‘We’ll Miss You When We’re in Heaven and You’re Not’

By Wendy Thomas Russell | September 27, 2012 | 6 comments

Religious breaks in any family structure can be painful. People who find out beloved relatives have “left the faith” can feel heartbroken, even angry. In a survey earlier this year, I asked nonreligious parents whether they had “come out” to their own families, and, if so, whether they’d received support. About 28 percent of the respondents answered yes and yes: They were open about their beliefs, and most of their family members had been supportive. About 18 percent answered yes and no: They were open about their beliefs, but most relatives had been unsupportive. The highest percentage — 37 percent — said they were open about their beliefs to some, but not all, thereby gaining support from those who were able to offer it, and minimizing tension with those who were not.

It’s not a bad strategy, really, considering that parents and grandparents scorned in matters of religion can be such a vocal sort. Consider these common refrains:

We just don’t understand.

What did we do wrong?

How can you be a moral person and not believe in God? 

Aren’t you afraid of what will happen after you die?

Why do you hate God?

We’re disappointed in you.

You don’t know what you’re talking about.

You’re confused.

You’re rebelling.

You’re extreme.

You’re unhappy.

You’re wrong.

This is a crisis of faith.

This is a phase.

This must be part of God’s plan.

You’ll snap out of it. 

You’re a great person, except for this one thing.

We blame ourselves.

How can you do this to us?

It’s not fair.

Even if you don’t believe in God, God believes in you.

You should believe in God “just in case.”

You shouldn’t tell people.

You’ve been possessed by Satan.

We’ll miss you when we’re in heaven and you’re not. 

And the old stand-by:

We’ll pray for you.

Yep, sort of covers it all, doesn’t it? You’ve got guilt, anger, insults, incredulity, resentment, fear, disrespect and denial. Good times! The problem is that in so many families, there is no wiggle room: God means moral. God means good. God means happy. God means truth. God means heaven. And the lack of God means, well, exactly the opposite: evil, sadness, pain, ignorance and hell. With that lineup of adjectives, it’s no wonder parents are so desperate to stop the backslide.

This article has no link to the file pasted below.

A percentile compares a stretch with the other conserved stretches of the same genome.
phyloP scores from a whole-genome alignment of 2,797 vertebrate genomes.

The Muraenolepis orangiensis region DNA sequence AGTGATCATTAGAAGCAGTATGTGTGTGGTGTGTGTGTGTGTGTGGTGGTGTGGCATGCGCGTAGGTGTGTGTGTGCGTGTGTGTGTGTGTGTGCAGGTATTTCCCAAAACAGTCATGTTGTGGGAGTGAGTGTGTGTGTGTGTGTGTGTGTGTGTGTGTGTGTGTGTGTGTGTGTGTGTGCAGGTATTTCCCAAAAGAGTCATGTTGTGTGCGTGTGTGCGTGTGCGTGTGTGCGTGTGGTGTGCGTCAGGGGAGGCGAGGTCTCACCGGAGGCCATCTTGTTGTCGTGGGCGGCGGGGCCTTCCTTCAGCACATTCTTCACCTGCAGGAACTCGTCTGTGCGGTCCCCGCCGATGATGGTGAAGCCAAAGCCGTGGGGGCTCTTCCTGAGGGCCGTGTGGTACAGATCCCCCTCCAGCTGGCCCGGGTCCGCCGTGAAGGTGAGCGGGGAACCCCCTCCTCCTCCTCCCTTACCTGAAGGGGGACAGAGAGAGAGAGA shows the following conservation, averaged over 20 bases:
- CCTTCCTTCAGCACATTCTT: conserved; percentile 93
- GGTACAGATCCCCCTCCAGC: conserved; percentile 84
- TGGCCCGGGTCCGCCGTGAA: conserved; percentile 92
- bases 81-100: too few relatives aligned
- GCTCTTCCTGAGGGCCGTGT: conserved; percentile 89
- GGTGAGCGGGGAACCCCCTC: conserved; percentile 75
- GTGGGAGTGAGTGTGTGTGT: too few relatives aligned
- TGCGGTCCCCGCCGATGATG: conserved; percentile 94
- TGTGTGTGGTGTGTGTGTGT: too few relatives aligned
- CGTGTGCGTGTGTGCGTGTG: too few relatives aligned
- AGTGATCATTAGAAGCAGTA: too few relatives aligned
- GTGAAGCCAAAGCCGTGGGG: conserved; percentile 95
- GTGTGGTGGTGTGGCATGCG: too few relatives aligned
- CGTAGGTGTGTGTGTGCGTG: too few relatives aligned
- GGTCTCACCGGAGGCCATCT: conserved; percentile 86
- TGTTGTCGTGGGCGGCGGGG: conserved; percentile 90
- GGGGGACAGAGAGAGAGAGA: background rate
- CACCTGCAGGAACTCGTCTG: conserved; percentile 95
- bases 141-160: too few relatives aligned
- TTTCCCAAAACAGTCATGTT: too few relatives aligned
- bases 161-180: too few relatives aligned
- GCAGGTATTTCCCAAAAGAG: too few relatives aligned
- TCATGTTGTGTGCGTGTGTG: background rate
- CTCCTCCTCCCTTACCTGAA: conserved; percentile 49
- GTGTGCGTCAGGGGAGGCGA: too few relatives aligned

If you’ve heard one (or more) of the above refrains, it probably means you’ve bitten the bullet and shared your beliefs. And that’s so very commendable, if not always pleasant. With exceptions, being honest about our lack of faith simplifies our lives and really does benefit those around us — particularly, as it turns out, our children.


  1. Reannon says:

    I would add, “I feel sorry for you” and “you would feel God if you were just more open” to the list. I’ve been able to sort of hide my atheism behind my Unitarian Universalism for a number of years — if she’s going to church then she must believe in God! I wasn’t intentionally trying to hide, but I know it just sort of made things easier for me, and I didn’t make a real effort to correct anyone. Now that we have kids, it’s a little different. Nope, not getting them baptized. Nope, not worried they won’t figure out how to be decent people. Something about having kids makes people think that your business is their business. Thanks for your site. :)

  2. Danny Ray says:

    Remember the quote-“Be kind, for everyone you meet is fighting a hard battle.” In dealing with friends and relatives who in fighting the good fight of existential anxiety use religious beliefs as the main battle implement, I have found it best to share the basis for my hope instead of debunking their belief system. Be positive and don’t offer anymore of your opinions than asked for. A frontal attack will only cause them to become more entrenched. Best to change the topic if any animosity is detected since “anger is the wind that blows out the candle of reason.” To show them the joyful spring in your step and a cheerful smile on your face will do more than bitter debate. I’ve found the hard way that in being honest and referring to the legendary accretions of theological guano in religious belief systems as “batshit” gets you nowhere fast.

  3. Melissa says:

    My cousin, a pastor, would not perform my marriage ceremony because my now-husband and I were not practicing any religion in particular. Talk about guilt! Almost three years later, we’re happily married and my cousin and I have lost touch. His wife occassionally throws out the “we’re praying for you” tho.

    I love how your topics are helpful to those of us without children. It helps in handling various events in general!

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Due out March 31, Relax, It's Just God: How and Why to Talk to Your Kids About Religion When You're Not Religious offers a well-researched look at a timely subject: secular parenting. With chapters on avoiding indoctrination, talking about death, vaccinating kids against intolerance, dealing with religious baggage, and getting along with religious relatives, the book offers a refreshingly compassionate approach to raising religiously literate, highly tolerant and critically thinking children capable of making up their own minds about what to believe. The book may be pre-ordered by visiting Brown Paper Press.

      Natural Wonderers is my new blog published by the Patheos faith network. An extension of my previous blog — Relax, It's Just God — Natural Wonderers offers stories and advice on raising curious, compassionate children in secular families.
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